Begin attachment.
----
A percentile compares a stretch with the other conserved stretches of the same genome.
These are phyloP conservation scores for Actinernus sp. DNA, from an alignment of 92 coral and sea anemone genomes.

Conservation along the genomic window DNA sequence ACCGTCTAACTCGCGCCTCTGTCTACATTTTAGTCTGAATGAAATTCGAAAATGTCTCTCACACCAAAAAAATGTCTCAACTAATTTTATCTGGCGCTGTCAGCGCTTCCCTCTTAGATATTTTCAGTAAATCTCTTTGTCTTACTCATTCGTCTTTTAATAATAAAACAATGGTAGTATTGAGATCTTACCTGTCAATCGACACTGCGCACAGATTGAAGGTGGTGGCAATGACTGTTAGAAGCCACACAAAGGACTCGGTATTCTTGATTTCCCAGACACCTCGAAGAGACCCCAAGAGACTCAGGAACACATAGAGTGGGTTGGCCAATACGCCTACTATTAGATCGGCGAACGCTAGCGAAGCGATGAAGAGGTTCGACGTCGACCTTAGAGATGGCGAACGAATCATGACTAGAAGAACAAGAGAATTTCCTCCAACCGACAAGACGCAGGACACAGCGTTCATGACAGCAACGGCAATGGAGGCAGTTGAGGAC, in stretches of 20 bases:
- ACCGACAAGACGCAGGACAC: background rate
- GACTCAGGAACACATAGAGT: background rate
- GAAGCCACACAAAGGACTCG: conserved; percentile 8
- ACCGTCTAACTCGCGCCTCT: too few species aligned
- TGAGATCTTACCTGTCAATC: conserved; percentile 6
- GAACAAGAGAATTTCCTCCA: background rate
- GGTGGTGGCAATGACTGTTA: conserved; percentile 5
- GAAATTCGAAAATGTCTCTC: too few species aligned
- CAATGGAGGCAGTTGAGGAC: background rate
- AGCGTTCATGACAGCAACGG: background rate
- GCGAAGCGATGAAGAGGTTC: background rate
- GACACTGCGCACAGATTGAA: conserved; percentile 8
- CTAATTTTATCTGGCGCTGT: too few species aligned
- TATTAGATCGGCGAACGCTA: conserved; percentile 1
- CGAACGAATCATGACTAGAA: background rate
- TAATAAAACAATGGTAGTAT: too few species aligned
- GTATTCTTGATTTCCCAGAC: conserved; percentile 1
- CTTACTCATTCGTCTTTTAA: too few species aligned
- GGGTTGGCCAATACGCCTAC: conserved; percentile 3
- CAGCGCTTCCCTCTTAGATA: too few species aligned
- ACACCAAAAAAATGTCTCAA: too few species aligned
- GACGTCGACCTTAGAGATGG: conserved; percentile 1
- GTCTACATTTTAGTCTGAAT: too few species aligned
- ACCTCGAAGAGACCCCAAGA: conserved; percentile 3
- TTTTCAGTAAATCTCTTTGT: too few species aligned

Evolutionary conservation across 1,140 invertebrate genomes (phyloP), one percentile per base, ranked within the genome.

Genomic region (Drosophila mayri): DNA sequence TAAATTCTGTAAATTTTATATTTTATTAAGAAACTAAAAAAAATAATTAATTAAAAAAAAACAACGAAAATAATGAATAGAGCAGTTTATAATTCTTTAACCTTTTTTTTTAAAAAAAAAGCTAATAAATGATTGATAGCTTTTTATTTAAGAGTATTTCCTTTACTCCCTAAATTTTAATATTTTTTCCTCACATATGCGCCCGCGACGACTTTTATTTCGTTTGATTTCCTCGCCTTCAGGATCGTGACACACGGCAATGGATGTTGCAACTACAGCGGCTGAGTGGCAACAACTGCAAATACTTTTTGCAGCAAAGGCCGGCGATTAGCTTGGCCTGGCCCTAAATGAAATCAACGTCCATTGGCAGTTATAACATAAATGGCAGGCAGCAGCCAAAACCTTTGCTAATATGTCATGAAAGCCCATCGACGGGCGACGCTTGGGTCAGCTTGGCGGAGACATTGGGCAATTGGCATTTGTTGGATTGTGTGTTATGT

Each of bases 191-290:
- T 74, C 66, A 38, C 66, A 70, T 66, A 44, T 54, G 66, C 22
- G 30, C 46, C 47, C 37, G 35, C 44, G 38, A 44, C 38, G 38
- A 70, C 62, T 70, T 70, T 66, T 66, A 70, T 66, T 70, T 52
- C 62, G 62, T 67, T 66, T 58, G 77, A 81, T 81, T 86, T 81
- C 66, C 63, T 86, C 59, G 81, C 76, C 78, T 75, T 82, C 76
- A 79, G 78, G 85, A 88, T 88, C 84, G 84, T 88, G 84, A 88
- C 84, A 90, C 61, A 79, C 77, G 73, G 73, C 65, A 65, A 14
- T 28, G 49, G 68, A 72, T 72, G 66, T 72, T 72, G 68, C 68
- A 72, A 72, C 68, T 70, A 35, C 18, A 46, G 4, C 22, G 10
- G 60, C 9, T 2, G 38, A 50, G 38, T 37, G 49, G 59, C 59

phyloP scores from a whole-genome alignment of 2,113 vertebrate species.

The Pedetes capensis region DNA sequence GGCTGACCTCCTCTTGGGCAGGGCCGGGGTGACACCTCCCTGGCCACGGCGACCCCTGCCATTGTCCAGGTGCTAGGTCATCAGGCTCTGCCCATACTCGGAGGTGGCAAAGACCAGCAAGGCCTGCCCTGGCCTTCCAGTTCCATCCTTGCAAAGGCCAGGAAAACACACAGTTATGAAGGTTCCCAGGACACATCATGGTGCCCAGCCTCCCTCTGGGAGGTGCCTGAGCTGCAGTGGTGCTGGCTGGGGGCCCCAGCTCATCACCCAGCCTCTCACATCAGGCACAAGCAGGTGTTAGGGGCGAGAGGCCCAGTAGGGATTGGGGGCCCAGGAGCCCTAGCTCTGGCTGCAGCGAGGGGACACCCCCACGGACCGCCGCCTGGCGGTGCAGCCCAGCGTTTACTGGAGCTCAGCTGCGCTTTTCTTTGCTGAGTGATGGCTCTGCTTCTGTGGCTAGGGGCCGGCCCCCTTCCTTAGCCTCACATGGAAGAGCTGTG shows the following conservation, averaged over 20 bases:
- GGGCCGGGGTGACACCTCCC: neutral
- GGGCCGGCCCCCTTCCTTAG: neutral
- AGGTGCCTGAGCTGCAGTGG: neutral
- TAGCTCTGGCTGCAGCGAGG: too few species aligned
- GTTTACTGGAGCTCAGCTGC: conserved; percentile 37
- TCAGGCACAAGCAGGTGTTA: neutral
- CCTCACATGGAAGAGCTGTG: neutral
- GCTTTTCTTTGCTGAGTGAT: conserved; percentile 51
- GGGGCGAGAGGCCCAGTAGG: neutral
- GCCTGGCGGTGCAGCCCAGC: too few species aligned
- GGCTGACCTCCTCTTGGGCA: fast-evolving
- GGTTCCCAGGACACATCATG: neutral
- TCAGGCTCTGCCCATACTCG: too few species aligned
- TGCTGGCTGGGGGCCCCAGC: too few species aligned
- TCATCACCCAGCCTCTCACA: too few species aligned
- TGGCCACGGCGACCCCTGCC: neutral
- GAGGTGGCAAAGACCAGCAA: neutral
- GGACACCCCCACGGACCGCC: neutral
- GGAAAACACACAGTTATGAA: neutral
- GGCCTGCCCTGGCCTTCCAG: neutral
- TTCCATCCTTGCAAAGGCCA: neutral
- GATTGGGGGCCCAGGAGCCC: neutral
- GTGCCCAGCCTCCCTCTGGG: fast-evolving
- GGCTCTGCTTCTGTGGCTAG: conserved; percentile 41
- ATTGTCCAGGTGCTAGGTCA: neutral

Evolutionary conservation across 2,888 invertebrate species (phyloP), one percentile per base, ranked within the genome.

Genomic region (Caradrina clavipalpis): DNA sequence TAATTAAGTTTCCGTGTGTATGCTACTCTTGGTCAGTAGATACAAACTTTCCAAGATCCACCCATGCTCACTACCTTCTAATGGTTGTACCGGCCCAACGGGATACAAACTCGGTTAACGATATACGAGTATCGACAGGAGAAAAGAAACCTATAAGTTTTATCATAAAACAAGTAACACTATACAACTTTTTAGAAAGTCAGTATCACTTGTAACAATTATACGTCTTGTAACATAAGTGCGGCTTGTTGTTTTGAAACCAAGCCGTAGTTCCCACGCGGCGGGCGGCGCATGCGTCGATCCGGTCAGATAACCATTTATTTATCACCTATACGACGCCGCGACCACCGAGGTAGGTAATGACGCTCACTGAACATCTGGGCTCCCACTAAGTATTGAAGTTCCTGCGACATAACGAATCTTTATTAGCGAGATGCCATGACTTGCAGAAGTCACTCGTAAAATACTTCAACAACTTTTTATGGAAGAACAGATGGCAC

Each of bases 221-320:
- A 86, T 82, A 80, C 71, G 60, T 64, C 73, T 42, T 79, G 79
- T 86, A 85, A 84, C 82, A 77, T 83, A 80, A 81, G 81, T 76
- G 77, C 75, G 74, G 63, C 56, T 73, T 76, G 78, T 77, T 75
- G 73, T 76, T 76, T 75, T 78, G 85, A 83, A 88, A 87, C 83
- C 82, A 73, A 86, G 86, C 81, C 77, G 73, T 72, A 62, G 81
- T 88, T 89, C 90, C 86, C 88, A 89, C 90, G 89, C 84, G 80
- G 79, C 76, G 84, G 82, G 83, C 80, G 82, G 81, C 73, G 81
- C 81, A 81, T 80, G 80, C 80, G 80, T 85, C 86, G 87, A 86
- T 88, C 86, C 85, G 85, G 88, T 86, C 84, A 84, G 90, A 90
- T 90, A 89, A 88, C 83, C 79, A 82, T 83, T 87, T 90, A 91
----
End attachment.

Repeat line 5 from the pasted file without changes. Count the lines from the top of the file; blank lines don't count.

- GACTCAGGAACACATAGAGT: background rate